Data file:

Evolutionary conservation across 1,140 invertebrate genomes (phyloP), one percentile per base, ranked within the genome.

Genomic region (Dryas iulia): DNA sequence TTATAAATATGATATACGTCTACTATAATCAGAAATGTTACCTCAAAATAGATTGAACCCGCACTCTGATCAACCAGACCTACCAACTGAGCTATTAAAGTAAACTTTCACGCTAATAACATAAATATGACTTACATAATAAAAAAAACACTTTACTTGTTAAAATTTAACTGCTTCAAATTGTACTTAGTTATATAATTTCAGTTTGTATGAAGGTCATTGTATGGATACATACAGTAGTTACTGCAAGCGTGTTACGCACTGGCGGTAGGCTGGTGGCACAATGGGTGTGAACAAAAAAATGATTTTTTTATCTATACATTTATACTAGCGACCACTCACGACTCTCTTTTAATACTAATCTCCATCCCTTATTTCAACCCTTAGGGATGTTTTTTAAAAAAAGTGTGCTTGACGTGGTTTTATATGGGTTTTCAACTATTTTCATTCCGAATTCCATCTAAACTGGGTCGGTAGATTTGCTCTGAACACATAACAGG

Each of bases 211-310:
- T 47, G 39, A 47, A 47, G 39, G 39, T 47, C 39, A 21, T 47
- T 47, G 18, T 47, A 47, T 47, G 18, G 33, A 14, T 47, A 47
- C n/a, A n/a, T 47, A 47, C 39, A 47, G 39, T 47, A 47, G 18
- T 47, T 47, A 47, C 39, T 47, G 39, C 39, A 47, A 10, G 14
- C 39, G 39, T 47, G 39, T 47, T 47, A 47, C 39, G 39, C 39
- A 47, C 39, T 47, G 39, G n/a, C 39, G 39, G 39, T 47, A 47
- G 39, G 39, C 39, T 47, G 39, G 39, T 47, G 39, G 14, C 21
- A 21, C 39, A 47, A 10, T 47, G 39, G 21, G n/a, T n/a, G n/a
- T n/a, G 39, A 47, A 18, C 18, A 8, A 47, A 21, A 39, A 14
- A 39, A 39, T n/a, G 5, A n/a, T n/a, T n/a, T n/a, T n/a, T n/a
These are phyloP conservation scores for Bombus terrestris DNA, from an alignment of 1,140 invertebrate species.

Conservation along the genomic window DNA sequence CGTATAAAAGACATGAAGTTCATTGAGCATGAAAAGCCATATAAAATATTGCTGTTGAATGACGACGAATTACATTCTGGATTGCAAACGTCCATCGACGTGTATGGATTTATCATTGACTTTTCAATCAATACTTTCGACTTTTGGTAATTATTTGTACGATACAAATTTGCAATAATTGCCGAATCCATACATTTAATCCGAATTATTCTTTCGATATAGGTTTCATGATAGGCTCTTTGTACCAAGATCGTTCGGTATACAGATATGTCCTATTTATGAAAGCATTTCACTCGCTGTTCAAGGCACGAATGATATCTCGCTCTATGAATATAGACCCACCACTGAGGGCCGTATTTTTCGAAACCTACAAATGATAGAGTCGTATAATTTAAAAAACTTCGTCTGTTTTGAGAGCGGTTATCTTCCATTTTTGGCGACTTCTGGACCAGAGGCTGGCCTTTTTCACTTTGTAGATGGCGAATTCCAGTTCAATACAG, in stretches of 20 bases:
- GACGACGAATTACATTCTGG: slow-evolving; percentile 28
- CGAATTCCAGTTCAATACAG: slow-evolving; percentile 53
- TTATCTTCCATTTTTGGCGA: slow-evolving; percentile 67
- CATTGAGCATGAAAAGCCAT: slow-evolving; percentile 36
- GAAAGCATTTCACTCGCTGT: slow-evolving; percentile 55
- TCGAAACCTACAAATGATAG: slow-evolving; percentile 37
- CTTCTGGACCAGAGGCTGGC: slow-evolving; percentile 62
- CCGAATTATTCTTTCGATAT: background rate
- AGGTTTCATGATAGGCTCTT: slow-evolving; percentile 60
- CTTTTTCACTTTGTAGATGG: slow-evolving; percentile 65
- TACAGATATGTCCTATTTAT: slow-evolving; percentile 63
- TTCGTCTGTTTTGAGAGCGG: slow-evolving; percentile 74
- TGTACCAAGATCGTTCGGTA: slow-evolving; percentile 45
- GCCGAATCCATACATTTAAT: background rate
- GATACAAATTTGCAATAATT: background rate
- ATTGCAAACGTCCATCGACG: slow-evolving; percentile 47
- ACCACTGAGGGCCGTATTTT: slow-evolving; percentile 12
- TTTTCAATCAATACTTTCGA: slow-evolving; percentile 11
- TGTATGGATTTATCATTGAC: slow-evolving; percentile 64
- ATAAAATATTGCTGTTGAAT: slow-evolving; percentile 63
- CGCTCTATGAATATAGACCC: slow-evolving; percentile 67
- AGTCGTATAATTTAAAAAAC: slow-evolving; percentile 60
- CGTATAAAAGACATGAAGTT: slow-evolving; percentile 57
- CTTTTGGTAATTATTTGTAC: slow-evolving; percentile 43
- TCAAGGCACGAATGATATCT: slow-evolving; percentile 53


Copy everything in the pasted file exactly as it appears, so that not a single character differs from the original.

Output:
Evolutionary conservation across 1,140 invertebrate genomes (phyloP), one percentile per base, ranked within the genome.

Genomic region (Dryas iulia): DNA sequence TTATAAATATGATATACGTCTACTATAATCAGAAATGTTACCTCAAAATAGATTGAACCCGCACTCTGATCAACCAGACCTACCAACTGAGCTATTAAAGTAAACTTTCACGCTAATAACATAAATATGACTTACATAATAAAAAAAACACTTTACTTGTTAAAATTTAACTGCTTCAAATTGTACTTAGTTATATAATTTCAGTTTGTATGAAGGTCATTGTATGGATACATACAGTAGTTACTGCAAGCGTGTTACGCACTGGCGGTAGGCTGGTGGCACAATGGGTGTGAACAAAAAAATGATTTTTTTATCTATACATTTATACTAGCGACCACTCACGACTCTCTTTTAATACTAATCTCCATCCCTTATTTCAACCCTTAGGGATGTTTTTTAAAAAAAGTGTGCTTGACGTGGTTTTATATGGGTTTTCAACTATTTTCATTCCGAATTCCATCTAAACTGGGTCGGTAGATTTGCTCTGAACACATAACAGG

Each of bases 211-310:
- T 47, G 39, A 47, A 47, G 39, G 39, T 47, C 39, A 21, T 47
- T 47, G 18, T 47, A 47, T 47, G 18, G 33, A 14, T 47, A 47
- C n/a, A n/a, T 47, A 47, C 39, A 47, G 39, T 47, A 47, G 18
- T 47, T 47, A 47, C 39, T 47, G 39, C 39, A 47, A 10, G 14
- C 39, G 39, T 47, G 39, T 47, T 47, A 47, C 39, G 39, C 39
- A 47, C 39, T 47, G 39, G n/a, C 39, G 39, G 39, T 47, A 47
- G 39, G 39, C 39, T 47, G 39, G 39, T 47, G 39, G 14, C 21
- A 21, C 39, A 47, A 10, T 47, G 39, G 21, G n/a, T n/a, G n/a
- T n/a, G 39, A 47, A 18, C 18, A 8, A 47, A 21, A 39, A 14
- A 39, A 39, T n/a, G 5, A n/a, T n/a, T n/a, T n/a, T n/a, T n/a
These are phyloP conservation scores for Bombus terrestris DNA, from an alignment of 1,140 invertebrate species.

Conservation along the genomic window DNA sequence CGTATAAAAGACATGAAGTTCATTGAGCATGAAAAGCCATATAAAATATTGCTGTTGAATGACGACGAATTACATTCTGGATTGCAAACGTCCATCGACGTGTATGGATTTATCATTGACTTTTCAATCAATACTTTCGACTTTTGGTAATTATTTGTACGATACAAATTTGCAATAATTGCCGAATCCATACATTTAATCCGAATTATTCTTTCGATATAGGTTTCATGATAGGCTCTTTGTACCAAGATCGTTCGGTATACAGATATGTCCTATTTATGAAAGCATTTCACTCGCTGTTCAAGGCACGAATGATATCTCGCTCTATGAATATAGACCCACCACTGAGGGCCGTATTTTTCGAAACCTACAAATGATAGAGTCGTATAATTTAAAAAACTTCGTCTGTTTTGAGAGCGGTTATCTTCCATTTTTGGCGACTTCTGGACCAGAGGCTGGCCTTTTTCACTTTGTAGATGGCGAATTCCAGTTCAATACAG, in stretches of 20 bases:
- GACGACGAATTACATTCTGG: slow-evolving; percentile 28
- CGAATTCCAGTTCAATACAG: slow-evolving; percentile 53
- TTATCTTCCATTTTTGGCGA: slow-evolving; percentile 67
- CATTGAGCATGAAAAGCCAT: slow-evolving; percentile 36
- GAAAGCATTTCACTCGCTGT: slow-evolving; percentile 55
- TCGAAACCTACAAATGATAG: slow-evolving; percentile 37
- CTTCTGGACCAGAGGCTGGC: slow-evolving; percentile 62
- CCGAATTATTCTTTCGATAT: background rate
- AGGTTTCATGATAGGCTCTT: slow-evolving; percentile 60
- CTTTTTCACTTTGTAGATGG: slow-evolving; percentile 65
- TACAGATATGTCCTATTTAT: slow-evolving; percentile 63
- TTCGTCTGTTTTGAGAGCGG: slow-evolving; percentile 74
- TGTACCAAGATCGTTCGGTA: slow-evolving; percentile 45
- GCCGAATCCATACATTTAAT: background rate
- GATACAAATTTGCAATAATT: background rate
- ATTGCAAACGTCCATCGACG: slow-evolving; percentile 47
- ACCACTGAGGGCCGTATTTT: slow-evolving; percentile 12
- TTTTCAATCAATACTTTCGA: slow-evolving; percentile 11
- TGTATGGATTTATCATTGAC: slow-evolving; percentile 64
- ATAAAATATTGCTGTTGAAT: slow-evolving; percentile 63
- CGCTCTATGAATATAGACCC: slow-evolving; percentile 67
- AGTCGTATAATTTAAAAAAC: slow-evolving; percentile 60
- CGTATAAAAGACATGAAGTT: slow-evolving; percentile 57
- CTTTTGGTAATTATTTGTAC: slow-evolving; percentile 43
- TCAAGGCACGAATGATATCT: slow-evolving; percentile 53